actually, in 1952. My mother decided that the heat in Israel. And my take is called unseen. Yeah, is a horrific heat that comes from the desert, right dries everything. And it’s where sometimes the expression was It’s a miracle that hasn’t dried to the Mediterranean. Yeah. It was awful. She was suffering. She really hated it. When, of course, we had many, many skirmishes and my father had to go to the military in 1953. There was a campaign and my mother said, I will not sacrifice anyone in my family anymore. And you know what she did? When I first heard it, I was shocked. I said, she says they will never change. I told you again and again. They will never change my my whole name. Oh, does brown skin Nazis? We were surrounded by nations of Arabs. Right? She named them brown skin. No. Excuse me. ugly brown. Nazis. No, she she. She specified what kind? Right? Right. So what was beyond beyond reproach her anger was
Were you. Were you still in Israel in 1956?
Cuz that’s 1960. You left in 1960.
So in 56, that was when again, there was another war. Yeah, that was the that was the Sinai was the Santa campaign and 56. Right. And then you left in 1916. You came to you didn’t come to America, you went to Canada. Is that correct? Oh, no, you when you came to America, City, New York City.
Oh, sure. I lived there for 12 years, and then two years in Los Angeles. And then given a very, very lucrative contract to perform in Calgary, in Canada. So I traveled up here.
You’re a dancer, correct? Oh, yes. Oh, okay.
I was a big success in Canada. I hear every day.
I hear a
television show. I had my own school. I taught 4700 students. Wow. Yeah. Ladies of all ages. And actually, I made a film with Richard Gere. And we filmed it here in Canada. Really? Oh, yes. It’s called Days of Heaven.
Days of Heaven. Now, gotta look it up.
Don’t get excited. We didn’t win any awards.
I don’t care. But I could watch and say I know that.
You do know that lady. I have a I had a very nice part in it. But you know, a lot of stuff lends on the editing floor, right? Yeah. So my dancing scene, isn’t it? Oh, cool. A few other small stuff. With Richard Gere in one of those, the plane with double wings, you know, because the film is taking takes place in in the First World War. Okay. Bye, bye. Bye, winged plane. Right. We my husband and I were supposed to fly out of where this is taking place supposedly in Texas. Yeah, it’s shot in Lethbridge, which is the same topography. And at night, we froze to death and we burned in the daytime sooty. So. So we’re on the plane, and I’m sitting in his lap. And all he kept murmuring is, of course, we didn’t have any voiceover. That was just the wind and the sign sound of the engine motor. Yeah. He kept this thing. So tell yourself told you like that. He said he was short. Shorts. And I was too tall. I was five, eight with three and four inch heels. Wow, he was funny. He was funny. A very nice person, a very nice person. Alright.
Have to thank you so much.
Anushka. Okay. I have to thank you so much for sharing your story. It takes a lot of courage to do it. I know that. I know that it brings back a lot of unpleasant memories, to put it mildly
that every This is why people could say What do you mean, it took you six years to write your book? Because you’re solving after some of the chapters Correct? hysteric pain. How can you wait another week or two or a month later? To get your heart broken? Right? It took six years. But it sounds it’s done.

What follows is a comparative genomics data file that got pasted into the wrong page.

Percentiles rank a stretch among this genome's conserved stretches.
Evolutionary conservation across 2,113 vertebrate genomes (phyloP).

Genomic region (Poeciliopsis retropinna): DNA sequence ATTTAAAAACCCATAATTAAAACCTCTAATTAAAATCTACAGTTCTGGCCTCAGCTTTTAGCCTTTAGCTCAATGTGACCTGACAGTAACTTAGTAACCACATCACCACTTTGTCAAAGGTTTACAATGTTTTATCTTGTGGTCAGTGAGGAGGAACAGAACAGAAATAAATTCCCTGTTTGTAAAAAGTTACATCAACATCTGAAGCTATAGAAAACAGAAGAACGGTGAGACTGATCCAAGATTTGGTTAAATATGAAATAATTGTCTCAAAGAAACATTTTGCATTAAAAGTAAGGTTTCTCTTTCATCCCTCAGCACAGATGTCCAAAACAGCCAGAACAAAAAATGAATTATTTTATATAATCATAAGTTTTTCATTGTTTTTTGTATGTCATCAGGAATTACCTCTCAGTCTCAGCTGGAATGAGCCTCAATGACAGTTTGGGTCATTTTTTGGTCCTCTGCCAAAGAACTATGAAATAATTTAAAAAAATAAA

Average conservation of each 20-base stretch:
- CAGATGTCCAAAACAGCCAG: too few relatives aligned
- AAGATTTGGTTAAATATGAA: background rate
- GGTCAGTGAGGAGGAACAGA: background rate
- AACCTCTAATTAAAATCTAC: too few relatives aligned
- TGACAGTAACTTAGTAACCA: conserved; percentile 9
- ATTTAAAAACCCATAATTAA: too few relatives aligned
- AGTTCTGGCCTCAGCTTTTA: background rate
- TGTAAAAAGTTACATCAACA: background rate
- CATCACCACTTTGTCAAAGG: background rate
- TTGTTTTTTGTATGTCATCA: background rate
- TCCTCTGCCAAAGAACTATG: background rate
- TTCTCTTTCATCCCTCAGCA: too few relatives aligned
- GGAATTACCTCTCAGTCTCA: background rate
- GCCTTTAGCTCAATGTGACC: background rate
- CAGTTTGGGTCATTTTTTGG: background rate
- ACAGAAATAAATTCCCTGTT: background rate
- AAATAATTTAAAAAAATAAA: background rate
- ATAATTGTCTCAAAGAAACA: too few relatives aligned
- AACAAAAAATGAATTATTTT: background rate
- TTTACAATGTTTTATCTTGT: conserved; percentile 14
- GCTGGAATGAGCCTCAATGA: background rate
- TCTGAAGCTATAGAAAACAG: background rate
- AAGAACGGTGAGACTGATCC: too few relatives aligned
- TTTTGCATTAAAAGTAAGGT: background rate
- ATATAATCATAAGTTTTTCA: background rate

It is and you can get it on Amazon. Right? And it’s called
only a bad dream with a question mark.
Only a bad dream with a question mark. Get it on Amazon if you want to get the rest of the details of Sabra on Marcus’s life story through the Holocaust. It’s going to be so worth the read. It’s going to be incredible. I urge you to go out and I urge you to get it. Now, I don’t know what to call you. But Anishka. Again, thank you so much. I appreciate it. I am humbled that you allowed me to record you and to get this word out and Keep doing what you’re doing, keep telling your story. Keep talking to kids. And I think that’s the most important most important part is talking to the children because, you know, they, they need to know, they need to know and they so that they can carry on the story so that the world will never ever forget. Because at this stage of the game, I mean, let’s be real. You’re probably one of the last survivors. You’re one of the youngest to get through it. You’re probably part of the last survivors. After the, you know, after your generation, there is nobody else so we need to make sure that we keep going, keep telling your story, even keep inspiring people. And what can I tell
you? Yes, I’ll tell you what Ellie reserves are to me. He said it more than once. He said, Sabra, you are the voice of one and a half million children. You must never stop speaking. They didn’t get to live to tell. You must keep speaking for the rest of your life. You are the voice of your two brothers that will mitigate too little boys. You’re never met two little boys. You don’t know their needs. They’re gone. Every child in the world will demand that you speak for them. Every child that was murdered by those horrific nonferrous Yeah.
Ari: Thanks again, Sahbra. You been listening to whispers and bricks? My name is Gary Schoenbrunn. Till the next episode, listen to the whispers avoid the bricks. Never ever give up on your dreams, no matter how old you are as sobre Anushka. Marcus has just proven to us over these past 10 episodes. Thank you very much, and we’ll see you next time. Bye for now. You’ve been listening to whispers and bricks and I’m your host Gary Schoenbrunn. Until next time, listen to the whispers avoid the bricks and never ever give up on your dreams.